Edited by David S. Clark
Chapter 2: Comparative Sociology of Law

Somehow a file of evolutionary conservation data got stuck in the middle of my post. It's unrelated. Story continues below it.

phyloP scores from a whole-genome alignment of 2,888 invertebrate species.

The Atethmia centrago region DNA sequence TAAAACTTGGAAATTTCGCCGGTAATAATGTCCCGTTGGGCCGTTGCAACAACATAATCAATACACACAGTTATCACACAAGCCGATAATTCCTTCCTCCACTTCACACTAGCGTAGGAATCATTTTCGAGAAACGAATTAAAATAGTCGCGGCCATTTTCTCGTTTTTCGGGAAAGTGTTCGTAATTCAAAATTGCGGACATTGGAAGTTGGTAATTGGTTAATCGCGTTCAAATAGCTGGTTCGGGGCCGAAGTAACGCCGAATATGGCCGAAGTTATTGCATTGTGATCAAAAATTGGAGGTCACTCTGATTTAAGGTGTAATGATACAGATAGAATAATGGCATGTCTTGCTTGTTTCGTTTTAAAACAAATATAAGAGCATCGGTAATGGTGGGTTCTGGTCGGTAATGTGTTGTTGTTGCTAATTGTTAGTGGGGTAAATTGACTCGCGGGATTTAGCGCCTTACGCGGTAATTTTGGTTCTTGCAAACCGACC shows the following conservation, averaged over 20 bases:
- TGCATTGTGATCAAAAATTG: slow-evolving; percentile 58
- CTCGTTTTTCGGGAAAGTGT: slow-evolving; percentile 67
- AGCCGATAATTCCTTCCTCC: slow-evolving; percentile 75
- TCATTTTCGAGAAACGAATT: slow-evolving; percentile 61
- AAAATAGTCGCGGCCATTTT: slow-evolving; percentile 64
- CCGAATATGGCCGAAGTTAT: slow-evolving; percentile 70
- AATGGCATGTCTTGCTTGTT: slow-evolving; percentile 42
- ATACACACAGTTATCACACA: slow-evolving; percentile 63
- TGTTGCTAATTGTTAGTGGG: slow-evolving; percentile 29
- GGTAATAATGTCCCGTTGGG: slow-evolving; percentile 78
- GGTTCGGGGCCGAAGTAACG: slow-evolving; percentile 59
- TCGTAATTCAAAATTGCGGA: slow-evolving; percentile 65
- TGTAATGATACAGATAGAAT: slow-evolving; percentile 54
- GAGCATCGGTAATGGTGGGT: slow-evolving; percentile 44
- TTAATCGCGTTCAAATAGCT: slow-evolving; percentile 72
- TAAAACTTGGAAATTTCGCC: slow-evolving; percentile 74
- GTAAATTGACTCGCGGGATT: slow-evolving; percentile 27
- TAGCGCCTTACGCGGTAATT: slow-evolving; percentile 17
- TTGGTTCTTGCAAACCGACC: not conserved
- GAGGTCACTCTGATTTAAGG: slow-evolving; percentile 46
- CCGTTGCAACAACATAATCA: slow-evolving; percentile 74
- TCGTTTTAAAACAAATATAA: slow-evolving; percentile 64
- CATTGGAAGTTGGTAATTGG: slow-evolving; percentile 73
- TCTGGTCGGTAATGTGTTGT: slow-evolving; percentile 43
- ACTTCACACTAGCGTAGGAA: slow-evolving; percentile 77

Roger Cotterrell* 1 1.1 INTRODUCTION The Scope of Comparison Comparison seems basic to understanding. Deciding what is similar or different as between two or more things makes it possible to give them identity within a larger framework; to recognise their particular place in an environment of the familiar and the unfamiliar. Comparing happens all the time, but often unsystematically—by observing, recognising and differentiating impressionistically. Sometimes comparison is a way of seeking similarity. To find that something newly discovered is, in important respects, the same as what one already knows can be very reassuring. It affirms knowledge already possessed, suggesting that that knowledge has a wider application than had previously been realised. Comparison undertaken for this purpose tends to validate existing understandings. There might even be an incentive to work towards removing remaining perceived differences and emphasising commonalities. The tendency may be to see apparent differences as superficial, temporary or based on misunderstandings that can be removed.1 However, sometimes the aim of comparison is to appreciate difference, to value it specially, because it can be salutary to realise that things—for example, legal and social ideas and arrangements—do not have to take the forms that are already familiar to the observer. In appreciating difference, it becomes possible to see that the world and its experiences can be ordered and understood in many different ways. Familiar ways are not necessarily confirmed as the best. One can learn from others, or just see that ‘the best’ may be relative to time...
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